Every day, employees of industries and businesses in Pennsylvania and across the country are exposed to a variety of electrical equipment that could put them in danger of being injured or even killed. In fact, electrical accidents rank as one of the major causes for on-the-job deaths in the United States. An estimated 300 workers die and 4,000 are hurt annually, as reported by the Electrical Safety Foundation.
The Occupational Safety and Health Administration has established guidelines in order to minimize the potential for workplace injuries, such as effectively training employees, implementing safety programs and providing personal protective equipment. By designating certain qualified personnel to oversee safety programs, companies should be assured that correct procedures will be followed in the event of an electrical emergency such as an explosion or fire. The specified staff leaders chosen should be knowledgeable in all of the companies' electrical equipment and keep strict records of the companies' safety practices and plans.
Personal protective equipment such as non-conductive footwear and gloves could prevent an electrical current from entering the body, resulting in a worker being injured or killed. Even in accidents involving low-voltage, workers can receive serious burns and fractures from falling after an electric shock. Laser safety goggles and face shields could protect workers from the effects of electric arc flash explosions.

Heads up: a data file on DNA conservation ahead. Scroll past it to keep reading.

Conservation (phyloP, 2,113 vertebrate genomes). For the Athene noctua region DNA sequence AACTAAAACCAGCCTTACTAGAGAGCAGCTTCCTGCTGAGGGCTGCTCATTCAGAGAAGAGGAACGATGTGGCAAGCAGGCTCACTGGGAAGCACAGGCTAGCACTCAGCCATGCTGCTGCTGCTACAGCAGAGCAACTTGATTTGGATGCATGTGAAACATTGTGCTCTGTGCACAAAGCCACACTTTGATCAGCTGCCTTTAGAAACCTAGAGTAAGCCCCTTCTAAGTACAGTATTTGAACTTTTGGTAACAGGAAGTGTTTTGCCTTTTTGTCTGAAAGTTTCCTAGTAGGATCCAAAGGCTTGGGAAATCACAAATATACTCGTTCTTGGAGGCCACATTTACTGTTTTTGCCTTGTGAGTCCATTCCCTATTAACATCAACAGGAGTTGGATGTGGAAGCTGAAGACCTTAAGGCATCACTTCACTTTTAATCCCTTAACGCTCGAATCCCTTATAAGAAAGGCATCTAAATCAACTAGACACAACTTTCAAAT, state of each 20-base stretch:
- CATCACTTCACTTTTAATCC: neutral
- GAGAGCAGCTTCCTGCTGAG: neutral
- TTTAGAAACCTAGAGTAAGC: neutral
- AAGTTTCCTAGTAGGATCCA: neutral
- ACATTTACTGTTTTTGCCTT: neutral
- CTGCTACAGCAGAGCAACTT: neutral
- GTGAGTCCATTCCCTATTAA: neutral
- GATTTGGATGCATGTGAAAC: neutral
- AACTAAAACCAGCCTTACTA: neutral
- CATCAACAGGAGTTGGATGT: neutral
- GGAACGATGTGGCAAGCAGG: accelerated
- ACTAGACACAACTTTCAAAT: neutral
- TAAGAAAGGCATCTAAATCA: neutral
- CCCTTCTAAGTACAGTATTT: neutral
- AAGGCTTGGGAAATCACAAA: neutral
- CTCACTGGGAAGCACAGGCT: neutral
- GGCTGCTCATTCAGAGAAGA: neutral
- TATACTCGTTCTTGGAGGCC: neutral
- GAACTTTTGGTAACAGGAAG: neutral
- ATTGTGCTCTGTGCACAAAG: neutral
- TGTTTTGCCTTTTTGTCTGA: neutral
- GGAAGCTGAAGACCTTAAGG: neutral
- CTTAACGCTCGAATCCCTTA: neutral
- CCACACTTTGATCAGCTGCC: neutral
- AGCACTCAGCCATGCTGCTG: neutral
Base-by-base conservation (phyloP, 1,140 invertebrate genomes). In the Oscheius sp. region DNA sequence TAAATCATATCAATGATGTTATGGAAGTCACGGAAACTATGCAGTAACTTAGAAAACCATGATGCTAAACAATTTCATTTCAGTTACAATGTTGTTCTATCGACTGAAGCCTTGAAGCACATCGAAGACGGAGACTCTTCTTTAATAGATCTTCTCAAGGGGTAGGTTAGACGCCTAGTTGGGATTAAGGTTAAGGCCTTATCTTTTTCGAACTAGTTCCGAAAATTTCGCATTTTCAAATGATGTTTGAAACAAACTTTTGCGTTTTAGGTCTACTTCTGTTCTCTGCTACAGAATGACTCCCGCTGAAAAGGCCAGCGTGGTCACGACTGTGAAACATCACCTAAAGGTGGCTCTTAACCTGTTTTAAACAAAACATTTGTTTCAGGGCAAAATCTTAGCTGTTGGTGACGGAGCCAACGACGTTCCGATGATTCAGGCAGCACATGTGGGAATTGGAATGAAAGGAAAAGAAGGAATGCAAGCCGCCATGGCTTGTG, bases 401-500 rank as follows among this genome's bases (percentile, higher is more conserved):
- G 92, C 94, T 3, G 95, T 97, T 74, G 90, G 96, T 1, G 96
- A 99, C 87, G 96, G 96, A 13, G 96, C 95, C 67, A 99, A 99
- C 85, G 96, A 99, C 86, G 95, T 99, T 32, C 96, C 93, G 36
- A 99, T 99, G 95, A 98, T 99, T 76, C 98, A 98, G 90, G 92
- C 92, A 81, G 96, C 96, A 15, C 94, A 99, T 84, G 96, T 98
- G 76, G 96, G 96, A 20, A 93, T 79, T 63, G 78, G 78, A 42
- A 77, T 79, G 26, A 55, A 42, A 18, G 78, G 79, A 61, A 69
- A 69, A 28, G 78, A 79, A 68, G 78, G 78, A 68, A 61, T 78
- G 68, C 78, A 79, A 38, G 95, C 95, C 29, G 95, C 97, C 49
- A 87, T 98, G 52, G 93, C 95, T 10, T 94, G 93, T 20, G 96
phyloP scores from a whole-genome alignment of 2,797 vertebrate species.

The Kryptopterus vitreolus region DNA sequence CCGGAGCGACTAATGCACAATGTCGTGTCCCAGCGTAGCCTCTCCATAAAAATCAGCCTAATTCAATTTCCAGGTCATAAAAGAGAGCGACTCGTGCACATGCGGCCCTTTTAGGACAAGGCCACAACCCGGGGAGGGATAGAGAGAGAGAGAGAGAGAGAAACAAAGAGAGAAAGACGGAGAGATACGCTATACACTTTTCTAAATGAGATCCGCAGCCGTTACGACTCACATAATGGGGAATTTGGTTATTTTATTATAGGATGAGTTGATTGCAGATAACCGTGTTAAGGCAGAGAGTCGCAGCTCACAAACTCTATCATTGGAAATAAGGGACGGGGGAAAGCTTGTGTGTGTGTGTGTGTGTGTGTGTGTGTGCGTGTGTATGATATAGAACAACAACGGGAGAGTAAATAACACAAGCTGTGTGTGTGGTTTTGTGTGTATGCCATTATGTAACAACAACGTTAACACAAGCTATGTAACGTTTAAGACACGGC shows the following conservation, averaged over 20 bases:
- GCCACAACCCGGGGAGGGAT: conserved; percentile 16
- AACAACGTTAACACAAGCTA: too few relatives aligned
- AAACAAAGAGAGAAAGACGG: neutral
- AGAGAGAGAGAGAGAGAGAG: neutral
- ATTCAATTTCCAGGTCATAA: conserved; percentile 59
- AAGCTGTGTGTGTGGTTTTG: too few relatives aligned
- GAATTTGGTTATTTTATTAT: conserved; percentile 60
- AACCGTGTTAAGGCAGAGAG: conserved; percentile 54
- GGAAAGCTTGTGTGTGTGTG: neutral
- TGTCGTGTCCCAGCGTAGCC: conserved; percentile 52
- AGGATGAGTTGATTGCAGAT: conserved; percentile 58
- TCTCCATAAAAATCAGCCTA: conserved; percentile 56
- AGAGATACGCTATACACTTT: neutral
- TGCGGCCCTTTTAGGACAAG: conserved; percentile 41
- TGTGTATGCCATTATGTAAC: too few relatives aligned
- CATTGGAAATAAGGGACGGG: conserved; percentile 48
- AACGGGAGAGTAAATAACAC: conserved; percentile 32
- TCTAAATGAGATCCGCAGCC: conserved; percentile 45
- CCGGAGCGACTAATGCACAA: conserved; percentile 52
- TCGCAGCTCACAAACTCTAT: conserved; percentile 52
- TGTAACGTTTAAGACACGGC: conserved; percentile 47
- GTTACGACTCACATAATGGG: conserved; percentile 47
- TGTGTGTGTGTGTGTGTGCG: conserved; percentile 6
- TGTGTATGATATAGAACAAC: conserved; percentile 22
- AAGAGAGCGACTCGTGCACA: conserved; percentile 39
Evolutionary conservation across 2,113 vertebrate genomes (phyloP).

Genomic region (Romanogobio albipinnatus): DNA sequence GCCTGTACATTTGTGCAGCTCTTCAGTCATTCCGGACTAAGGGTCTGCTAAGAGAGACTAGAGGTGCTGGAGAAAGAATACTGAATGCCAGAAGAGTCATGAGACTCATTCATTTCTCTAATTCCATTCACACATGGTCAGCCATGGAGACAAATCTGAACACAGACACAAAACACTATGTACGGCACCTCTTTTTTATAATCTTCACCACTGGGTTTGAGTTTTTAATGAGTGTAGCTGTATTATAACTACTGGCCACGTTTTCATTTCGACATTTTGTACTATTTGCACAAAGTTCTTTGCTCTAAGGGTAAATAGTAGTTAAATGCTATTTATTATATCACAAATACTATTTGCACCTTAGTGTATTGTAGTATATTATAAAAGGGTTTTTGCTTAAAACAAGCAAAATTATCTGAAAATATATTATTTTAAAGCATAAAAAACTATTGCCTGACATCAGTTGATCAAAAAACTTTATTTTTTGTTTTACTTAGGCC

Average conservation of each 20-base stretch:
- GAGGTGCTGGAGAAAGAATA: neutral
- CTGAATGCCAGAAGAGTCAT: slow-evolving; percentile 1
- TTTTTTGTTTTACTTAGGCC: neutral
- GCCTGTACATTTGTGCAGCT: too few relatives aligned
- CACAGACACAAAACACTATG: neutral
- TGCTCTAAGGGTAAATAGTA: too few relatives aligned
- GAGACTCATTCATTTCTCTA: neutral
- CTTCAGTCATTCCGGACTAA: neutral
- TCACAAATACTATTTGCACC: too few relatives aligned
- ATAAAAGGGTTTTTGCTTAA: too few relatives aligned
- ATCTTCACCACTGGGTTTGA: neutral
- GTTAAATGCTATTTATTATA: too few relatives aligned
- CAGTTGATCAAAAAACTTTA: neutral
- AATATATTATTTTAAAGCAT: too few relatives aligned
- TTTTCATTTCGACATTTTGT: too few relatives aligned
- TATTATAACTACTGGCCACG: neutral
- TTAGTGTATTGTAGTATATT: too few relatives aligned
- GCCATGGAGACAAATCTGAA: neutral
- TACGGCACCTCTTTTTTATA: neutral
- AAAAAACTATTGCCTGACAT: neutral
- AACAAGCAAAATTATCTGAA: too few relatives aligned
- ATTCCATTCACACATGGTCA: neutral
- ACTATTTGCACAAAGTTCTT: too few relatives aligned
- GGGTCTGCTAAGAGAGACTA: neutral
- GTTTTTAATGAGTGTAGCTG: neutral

A worker who experienced an electrical injury likely filed a workers' compensation claim. However, if the employer failed in certain duties, such as providing the employee with adequate personal protective equipment, the employee could choose to waive his or her rights to medical and other applicable benefits and instead file a lawsuit citing employer negligence as a cause of the injury.
Source: Manufacturing.net, "Better On-The-Job Electrical Safety", Christina Chatfield, April 07, 2014